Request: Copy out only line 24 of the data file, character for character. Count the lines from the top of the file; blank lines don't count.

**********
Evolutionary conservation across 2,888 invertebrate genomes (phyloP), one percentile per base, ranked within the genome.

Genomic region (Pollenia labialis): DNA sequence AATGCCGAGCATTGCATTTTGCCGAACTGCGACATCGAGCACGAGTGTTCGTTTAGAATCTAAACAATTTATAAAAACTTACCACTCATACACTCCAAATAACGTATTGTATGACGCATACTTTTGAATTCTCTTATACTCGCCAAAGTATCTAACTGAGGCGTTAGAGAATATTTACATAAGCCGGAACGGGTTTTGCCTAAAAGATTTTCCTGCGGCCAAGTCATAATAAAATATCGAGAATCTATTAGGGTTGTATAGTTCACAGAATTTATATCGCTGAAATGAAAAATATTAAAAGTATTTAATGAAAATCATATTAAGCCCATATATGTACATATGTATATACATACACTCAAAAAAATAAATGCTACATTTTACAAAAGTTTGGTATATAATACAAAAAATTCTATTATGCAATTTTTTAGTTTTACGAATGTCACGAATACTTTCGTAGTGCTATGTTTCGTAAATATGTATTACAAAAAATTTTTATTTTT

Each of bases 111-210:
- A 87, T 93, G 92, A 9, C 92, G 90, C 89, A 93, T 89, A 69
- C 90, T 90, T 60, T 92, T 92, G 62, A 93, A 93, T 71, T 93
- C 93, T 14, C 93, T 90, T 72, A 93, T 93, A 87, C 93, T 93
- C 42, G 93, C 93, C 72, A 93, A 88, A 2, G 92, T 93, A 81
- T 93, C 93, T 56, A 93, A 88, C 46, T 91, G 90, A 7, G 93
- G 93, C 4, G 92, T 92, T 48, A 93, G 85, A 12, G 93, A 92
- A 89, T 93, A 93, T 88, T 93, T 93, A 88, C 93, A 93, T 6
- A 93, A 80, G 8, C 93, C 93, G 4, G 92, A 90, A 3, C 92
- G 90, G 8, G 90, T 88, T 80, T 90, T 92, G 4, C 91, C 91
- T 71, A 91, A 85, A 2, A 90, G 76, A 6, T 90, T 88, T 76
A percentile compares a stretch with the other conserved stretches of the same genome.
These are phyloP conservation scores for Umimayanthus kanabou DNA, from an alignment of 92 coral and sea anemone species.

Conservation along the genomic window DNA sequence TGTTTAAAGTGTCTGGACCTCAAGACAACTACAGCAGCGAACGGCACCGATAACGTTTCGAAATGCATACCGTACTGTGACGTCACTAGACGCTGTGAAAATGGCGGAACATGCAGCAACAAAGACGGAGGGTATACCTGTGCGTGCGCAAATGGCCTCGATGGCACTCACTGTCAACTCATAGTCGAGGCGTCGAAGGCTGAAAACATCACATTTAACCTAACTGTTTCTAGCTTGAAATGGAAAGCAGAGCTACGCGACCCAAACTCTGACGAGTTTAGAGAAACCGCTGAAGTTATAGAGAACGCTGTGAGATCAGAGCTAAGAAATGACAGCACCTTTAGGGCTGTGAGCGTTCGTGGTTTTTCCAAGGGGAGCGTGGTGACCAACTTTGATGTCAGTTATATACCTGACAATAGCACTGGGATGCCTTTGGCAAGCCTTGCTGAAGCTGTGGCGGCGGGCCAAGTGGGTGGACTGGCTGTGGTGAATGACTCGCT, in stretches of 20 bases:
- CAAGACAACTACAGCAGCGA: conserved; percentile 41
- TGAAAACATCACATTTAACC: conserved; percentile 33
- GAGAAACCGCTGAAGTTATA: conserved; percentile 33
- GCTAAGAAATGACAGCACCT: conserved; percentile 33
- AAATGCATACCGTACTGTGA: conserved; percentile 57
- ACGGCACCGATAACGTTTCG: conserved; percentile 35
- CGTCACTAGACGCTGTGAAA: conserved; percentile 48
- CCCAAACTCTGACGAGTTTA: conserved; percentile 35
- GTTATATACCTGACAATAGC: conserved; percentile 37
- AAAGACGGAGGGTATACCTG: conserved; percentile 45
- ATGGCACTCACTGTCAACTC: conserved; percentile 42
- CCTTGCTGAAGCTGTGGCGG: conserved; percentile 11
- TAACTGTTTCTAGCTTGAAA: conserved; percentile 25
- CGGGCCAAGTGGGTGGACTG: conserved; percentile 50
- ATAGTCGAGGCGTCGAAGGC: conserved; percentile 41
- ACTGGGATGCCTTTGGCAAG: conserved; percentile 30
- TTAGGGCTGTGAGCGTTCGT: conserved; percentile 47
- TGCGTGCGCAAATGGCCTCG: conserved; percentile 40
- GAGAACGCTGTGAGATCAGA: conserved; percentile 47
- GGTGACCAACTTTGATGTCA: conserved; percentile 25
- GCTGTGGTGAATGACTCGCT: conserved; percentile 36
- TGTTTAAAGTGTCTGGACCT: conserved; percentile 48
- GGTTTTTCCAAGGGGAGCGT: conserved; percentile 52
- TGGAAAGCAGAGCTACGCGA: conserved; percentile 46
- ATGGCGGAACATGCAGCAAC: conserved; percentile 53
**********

- CCCAAACTCTGACGAGTTTA: conserved; percentile 35